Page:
In order to express physical theories, science uses mathematical terms. So, the whole world can be described by equations - that´s about all physicists agree. For more than a hundred years, so-called Hermitian equations (named after Charles Hermite) have been used for. The French physicist had defined a certain property, which applies to all stable systems with measurable energy. In 1998, however, the American physicist Carl Bender published a theory that revolutionized this way of thinking. Bender argued that even systems without this Hermitian property can have measurable energies if they have an additional symmetry, namely when they are mirrored in space and time. These systems are called PT-symmetric - P for parity, T for time. For several years now, scientists have been trying to find out about these PT-symmetrical systems and apply them to all areas of physics.

Physicists at the research group "Diamond-/Carbon- Optics" (Prof. Alexander Szameit) have come a huge step closer to understanding the importance of these systems. They have found that so-called topological surface conditions can also exist in PT-symmetrical systems and reported in the specialist magazine "Nature Materials".

"Mathematics describe and classify bodies in rule quite abstract", explains Prof. Dr. Alexander Szameit the term topology. "Concentrating on the geometrical structure and the surface structure surprising coincidences can be found: for example, a CD is about the same as a cup with handles - both have one hole. This area of mathematics is called topology." Physicists also use this kind of description. Thus, certain physical properties of a system can be influenced in a completely new way by means of topological principles. Within the optics, for example, they are able to direct light completely around corners and edges without interference. Whether this method can be used not only for Hermitian, but also for PT-symmetrical systems has been controversial.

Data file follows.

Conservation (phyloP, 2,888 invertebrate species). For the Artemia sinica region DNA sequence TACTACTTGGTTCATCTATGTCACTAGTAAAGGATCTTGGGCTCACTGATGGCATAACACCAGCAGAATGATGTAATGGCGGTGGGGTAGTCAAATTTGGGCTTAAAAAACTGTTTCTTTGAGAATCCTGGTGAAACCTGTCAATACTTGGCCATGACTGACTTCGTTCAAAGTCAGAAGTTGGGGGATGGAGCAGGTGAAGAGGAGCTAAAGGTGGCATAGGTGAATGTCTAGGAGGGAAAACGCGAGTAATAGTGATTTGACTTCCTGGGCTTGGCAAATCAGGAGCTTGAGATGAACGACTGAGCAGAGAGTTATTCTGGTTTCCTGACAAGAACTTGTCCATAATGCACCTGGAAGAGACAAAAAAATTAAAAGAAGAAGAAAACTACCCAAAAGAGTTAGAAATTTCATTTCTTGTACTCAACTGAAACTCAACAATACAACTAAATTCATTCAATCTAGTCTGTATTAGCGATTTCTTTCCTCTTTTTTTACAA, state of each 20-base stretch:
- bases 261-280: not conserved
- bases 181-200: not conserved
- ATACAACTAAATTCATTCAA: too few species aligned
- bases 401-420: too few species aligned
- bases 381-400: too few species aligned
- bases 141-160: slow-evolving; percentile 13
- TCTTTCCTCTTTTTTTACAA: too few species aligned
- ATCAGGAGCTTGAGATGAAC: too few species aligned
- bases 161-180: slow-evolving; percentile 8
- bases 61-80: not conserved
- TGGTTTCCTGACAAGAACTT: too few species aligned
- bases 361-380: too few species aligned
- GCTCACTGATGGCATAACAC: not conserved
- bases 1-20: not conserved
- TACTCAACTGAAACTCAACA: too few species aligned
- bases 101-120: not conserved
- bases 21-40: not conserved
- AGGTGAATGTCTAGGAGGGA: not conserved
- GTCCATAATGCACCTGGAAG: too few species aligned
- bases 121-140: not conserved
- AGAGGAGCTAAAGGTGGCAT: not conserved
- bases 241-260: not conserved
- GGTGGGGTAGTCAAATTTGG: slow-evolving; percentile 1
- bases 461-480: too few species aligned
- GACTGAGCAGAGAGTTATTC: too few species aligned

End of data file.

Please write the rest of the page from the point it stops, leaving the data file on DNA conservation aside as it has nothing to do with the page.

However for the first time, Szameits colleague and Ph.D. Steffen Weimann, has developed and implemented an experimental system in which such a topological approach also works for PT-symmetrical systems. "These systems extend our understanding of fundamental theories and thus opens up entirely new perspectives for the direction of light," says Steffen Weimann. In the long term, these new findings will enable us to develop entirely new materials in basic research.

Since Alexander Szameit took the leap from the junior professorship to the Chair for Experimental Solid State Optics at the University of Rostock, he and his colleague Steffen Weimann will continue their joint work at the new location.

PhD-Student is the first author of the article in which it is shown that so-called topological surface conditions can also exsit in PT-symmetrical systems . [J. Kasper, FSU] |

S. Weimann et al.: Topologically protected bound states in photonic parity-time-symmetric crystals; Nature Materials; DOI: 10.1038/NMAT4811

Steffen Weimann

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german version of the article >>> here

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